Q-Tip Explains Why The Institutionalization Of Hip-Hop Is A Good Thing (Audio)

Hi. We recently created AFH TV, Ambrosia For Heads’ streaming video service, because we believe real Hip-Hop deserves its own dedicated TV home. But, there are doubters, so, we need your help. If you have enjoyed anything on AFH over the last 7 years, we are asking you to subscribe to AFH TV. It is only $1.99/month or $12/year, and already features some amazing content, but the best is yet to come. Thank you for all of your support.
Hi. We recently created AFH TV, Ambrosia For Heads’ streaming video service, because we believe real Hip-Hop deserves its own dedicated TV home. But, there are doubters, so, we need your help. If you have enjoyed anything on AFH over the last 7 years, we are asking you to subscribe to AFH TV. It is only $1.99/month or $12/year, and already features some amazing content, but the best is yet to come. Thank you for all of your support.

In March of 2016, A Tribe Called Quest’s Q-Tip was named Artistic Director of Hip-Hop Culture at Washington, D.C.’s famed Kennedy Center. With fellow Queens, native LL Cool J already confirmed as a center honoree for December, Tip spoke with NPR and explained why the looks are validations at a time when some cultures—including Hip-Hop appear ignored by Capitol Hill and the current White House.

“It’s inevitable; the music and the culture has gotten so big,” said the MC/producer who is connected to various pioneers, including Kool DJ Red Alert. “I think it’s a great opportunity for this country in a lot of different ways: a historic institution for arts such as the Kennedy Center, that they would want to—in so many words—institutionalize Hip-Hop. Because, for so long, the creators and practitioners of the form were [viewed] as degenerates, uneducated, hoodlums, provocateurs, cop-killers, rapers, misogynists—all these different labels. So through all the black-and-blues, to be able to have the Kennedy Center [embrace] Rap and Hip-Hop and claim it, like Jazz before it and Blues before it, and so forth as part of a true American art-form [and] to investigate not only the rich foundation of Hip-Hop and its beginnings or whatever, it helps people who may not be from this world to understand, truly, the complexity [and] what Black Complexity is.” He adds, “It’s there on exposé for all to see,” suggesting “a church of the arts.”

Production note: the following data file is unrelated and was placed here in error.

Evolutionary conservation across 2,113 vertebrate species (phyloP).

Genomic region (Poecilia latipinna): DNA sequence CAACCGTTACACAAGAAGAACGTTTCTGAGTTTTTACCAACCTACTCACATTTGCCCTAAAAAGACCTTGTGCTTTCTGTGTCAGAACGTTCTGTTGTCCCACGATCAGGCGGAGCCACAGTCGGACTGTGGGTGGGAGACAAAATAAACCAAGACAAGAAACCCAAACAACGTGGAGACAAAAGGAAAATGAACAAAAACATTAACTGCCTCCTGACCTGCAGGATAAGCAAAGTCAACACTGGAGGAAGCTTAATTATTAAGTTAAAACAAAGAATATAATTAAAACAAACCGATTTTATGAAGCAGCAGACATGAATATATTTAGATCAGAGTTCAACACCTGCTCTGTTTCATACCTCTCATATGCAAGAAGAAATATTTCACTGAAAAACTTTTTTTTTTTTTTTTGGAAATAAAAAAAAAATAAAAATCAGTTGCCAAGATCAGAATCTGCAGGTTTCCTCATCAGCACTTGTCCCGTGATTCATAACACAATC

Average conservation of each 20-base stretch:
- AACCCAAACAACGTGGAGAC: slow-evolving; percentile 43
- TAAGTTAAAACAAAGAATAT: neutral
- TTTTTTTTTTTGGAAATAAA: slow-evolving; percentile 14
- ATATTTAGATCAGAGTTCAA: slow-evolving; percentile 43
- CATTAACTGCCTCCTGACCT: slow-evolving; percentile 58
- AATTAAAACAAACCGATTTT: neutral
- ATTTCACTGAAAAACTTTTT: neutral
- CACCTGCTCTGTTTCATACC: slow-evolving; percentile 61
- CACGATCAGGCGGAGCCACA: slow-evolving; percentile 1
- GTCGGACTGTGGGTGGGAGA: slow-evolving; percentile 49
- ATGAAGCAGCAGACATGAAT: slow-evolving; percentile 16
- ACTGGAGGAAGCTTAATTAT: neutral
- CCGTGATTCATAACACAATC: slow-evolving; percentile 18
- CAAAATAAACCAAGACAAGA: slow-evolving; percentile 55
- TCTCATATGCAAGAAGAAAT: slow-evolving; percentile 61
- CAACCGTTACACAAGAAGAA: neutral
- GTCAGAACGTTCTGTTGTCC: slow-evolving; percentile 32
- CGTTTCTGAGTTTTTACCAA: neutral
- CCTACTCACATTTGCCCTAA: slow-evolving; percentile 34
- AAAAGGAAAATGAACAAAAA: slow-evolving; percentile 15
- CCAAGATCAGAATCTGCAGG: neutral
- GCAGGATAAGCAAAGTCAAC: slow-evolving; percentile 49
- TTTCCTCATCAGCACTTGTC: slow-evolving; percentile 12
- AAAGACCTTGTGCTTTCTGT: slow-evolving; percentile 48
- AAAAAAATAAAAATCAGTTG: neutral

Church is an important word choice. “One could say, given the climate, that the lines have been clearly drawn and there’s sides now—like clear sides. People are saying, ‘I’m rockin’ with the white supremacist, wall-building, p*ssy-grabbin’, name-callin’—that’s my squad. Who’s your squad?'”

He continues, referencing August news that Donald Trump and First Lady would not be attending, due to “political distraction” for honorees. “Look, we are talking about a President—we got to talk about the elephant in the room—he’s so polarizing that he and his wife had to kind of decline the invitation to the center, which is something since its inception, I believe since ’73 or ’74, that every sitting President happily went to because the arts is, it’s our biggest export in this country. It’s not oil, it’s not apples, it’s not cotton, it’s entertainment in all forms: media, sports, music. So when you have something as prestigious as the Kennedy Center that’s on your same lot, and you’re that polarizing that you would have to excuse yourself from that, it’s real query that you ask.” Claiming that he will not stop speaking candidly, the director states, “I’m not gonna shark away from [talking about it] though. It’s not even about going toe-to-toe with somebody like that. You just want to be the light.”

Last November on The Daily Show, Tip explained how the economics of racism informed the direction of his group’s final album, the #1 charting, We got it from Here… Thank You 4 Your service.

Friday night (October 13) marks the beginning of the center’s new concert season.